Mirza ‘Ali-Muhammad was a son of one of the most illustrious of the believers, Mulla Sadiq-i-Khurasani, who was entitled by Bahá’u’lláh Ismu’llah’u’l-Asdaq (The name of God, the most truthful). He was one of the four Hands of the Cause selected by Bahá’u’lláh.
As he grew up it became clear that this son had inherited many of the outstanding qualities and virtues of his father. He became known among the believers as Ibn-i-Asdaq (The son of Asdaq). He had the great honour as a young boy of accompanying his father to Baghdad, where they both attained the presence of Bahá’u’lláh. In several interviews this youth came face to face with the Supreme Manifestation of God. These meetings left an abiding impression upon his soul and magnetized his whole being with the love of his newly-found Lord. While they were in Baghdad Bahá’u’lláh revealed a prayer in which He supplicates God to feed the young boy with the milk of His bounty so that he may be enabled to raise the standards of victory in His Name and arise to serve His Cause when he is older. In this prayer Bahá’u’lláh describes him as one who in his tender years had travelled a long distance seeking to meet his Lord, and this he had achieved when he attained His presence.  [For a brief account of his noble life see vol. 3, p. 253-8.]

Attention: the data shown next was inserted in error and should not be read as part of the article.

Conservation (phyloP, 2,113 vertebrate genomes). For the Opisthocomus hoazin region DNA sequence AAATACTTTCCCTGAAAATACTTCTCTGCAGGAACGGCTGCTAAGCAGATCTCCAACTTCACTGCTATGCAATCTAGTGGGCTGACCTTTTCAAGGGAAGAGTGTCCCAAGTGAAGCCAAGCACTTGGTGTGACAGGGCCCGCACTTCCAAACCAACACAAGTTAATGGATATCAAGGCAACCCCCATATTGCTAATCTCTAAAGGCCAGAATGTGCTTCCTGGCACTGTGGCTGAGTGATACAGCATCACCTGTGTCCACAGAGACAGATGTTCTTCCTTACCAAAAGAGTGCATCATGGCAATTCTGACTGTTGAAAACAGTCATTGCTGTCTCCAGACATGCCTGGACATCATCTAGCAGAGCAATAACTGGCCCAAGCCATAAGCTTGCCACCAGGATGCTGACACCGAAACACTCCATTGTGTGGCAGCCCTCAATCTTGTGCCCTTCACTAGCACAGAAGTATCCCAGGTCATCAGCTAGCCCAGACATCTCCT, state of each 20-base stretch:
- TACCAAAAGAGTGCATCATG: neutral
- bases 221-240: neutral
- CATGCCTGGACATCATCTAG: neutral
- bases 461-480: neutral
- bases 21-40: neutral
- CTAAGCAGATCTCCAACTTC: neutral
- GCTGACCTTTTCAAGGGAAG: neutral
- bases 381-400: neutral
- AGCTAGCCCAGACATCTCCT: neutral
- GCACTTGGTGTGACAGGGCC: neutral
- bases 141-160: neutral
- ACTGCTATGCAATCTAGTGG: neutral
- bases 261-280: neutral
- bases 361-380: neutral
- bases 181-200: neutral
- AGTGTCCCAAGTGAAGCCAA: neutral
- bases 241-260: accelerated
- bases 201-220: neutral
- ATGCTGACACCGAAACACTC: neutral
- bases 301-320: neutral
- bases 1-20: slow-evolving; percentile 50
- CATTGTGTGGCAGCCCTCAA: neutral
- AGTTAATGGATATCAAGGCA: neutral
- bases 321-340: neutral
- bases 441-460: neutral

Towards the end of His life He revealed a Tablet to each one of these souls, designating them as ‘Hands of the Cause of God’. As far as we can gather, the first time He used the term ‘Hand of the Cause’ to refer to an individual with certain responsibilities was in a Tablet revealed in honour of Ibn-i-Asdaq on April 13, 1887. Perhaps all three Hands of the Cause were appointed around the same time.
1 Taherzadeh, Adib. The Revelation of Bahá’u’lláh. London: Bahá’í Publishing Trust, 1972. v.3 pp. 302
Baha’i World Centre Archives